By India Knight
I checked this book out from the library after Kinsey discussed it in her post about recommended holiday readings, and it was a very good holiday book indeed.
Here’s the thing about Comfort & Joy: the narrator, Clara, feels just like a very good friend. I wish I could just sit down and chat with her, hearing her opinions about life and sharing my opinions and just comparing our viewpoints. Just like with any friend, most of the time I think she’s very smart and interesting, and sometimes I think she’s being silly and melodramatic, and sometimes I imagine that she would think that I was being the same.
The book is broken up into three years’ worth of Christmases (or Christmi, to use an inside joke from the book). Five pages in, I had my first laugh-out-loud moment; seven pages in, I felt Knight had already perfectly captured an aspect of Christmas with this quote:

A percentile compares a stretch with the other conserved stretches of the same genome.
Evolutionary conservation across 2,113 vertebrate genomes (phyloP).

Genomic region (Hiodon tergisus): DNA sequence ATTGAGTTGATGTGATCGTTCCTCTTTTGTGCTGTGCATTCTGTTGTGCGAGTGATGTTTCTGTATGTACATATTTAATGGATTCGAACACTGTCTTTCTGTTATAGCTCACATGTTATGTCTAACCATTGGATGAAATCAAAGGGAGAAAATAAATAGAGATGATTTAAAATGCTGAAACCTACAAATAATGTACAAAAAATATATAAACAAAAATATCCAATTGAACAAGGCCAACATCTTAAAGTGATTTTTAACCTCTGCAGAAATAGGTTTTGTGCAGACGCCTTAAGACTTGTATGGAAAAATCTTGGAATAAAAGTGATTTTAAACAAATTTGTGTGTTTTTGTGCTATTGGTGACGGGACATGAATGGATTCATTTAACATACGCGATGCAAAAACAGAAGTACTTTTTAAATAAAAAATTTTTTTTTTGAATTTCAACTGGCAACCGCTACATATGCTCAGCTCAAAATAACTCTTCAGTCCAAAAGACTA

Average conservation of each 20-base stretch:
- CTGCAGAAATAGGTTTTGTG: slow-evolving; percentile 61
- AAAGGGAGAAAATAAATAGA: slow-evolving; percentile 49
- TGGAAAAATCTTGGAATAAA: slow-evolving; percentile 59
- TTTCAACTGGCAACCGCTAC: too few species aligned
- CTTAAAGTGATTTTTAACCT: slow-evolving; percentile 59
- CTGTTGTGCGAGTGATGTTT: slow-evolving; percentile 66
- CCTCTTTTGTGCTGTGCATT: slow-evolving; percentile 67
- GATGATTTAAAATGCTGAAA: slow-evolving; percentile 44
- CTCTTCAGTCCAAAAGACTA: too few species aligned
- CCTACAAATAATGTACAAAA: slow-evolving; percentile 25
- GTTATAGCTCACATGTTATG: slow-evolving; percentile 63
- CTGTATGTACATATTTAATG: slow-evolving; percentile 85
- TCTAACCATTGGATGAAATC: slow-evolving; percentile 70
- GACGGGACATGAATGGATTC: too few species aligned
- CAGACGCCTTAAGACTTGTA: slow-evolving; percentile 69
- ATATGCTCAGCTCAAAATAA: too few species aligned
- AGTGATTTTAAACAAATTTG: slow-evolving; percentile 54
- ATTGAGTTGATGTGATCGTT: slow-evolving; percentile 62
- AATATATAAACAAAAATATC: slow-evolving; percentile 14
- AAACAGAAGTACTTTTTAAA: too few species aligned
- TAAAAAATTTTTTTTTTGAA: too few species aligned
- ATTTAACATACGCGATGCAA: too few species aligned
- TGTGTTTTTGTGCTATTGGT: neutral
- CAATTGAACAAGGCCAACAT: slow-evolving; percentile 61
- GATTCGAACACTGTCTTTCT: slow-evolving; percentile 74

“That’s the thing about presents, isn’t it? Especially Christmas ones. The judiciously chosen present, the perfect gift, is offered up in the spirit of atonement and regeneration. It says, ‘Look, I know I don’t call as often as I should, and I know you think I’m grumpy and short-tempered’—insert your own personal failings here; I’m merely précising mine—‘but the thing is, I know you so well and I love you so much that I have bought you the perfect thing. And so now everything’s okay, at least for today.’ Which is all very lovely but a great deal easier said than done, and which is why I can feel the hair at the back of my neck curling with heat and stress.”
Honestly, it actually felt a little odd reading it at my own family Christmas. It is so realistic and engrossing (with some similarities but mostly very different from my own life) that I felt like I was almost experiencing two realities layered on top of each other.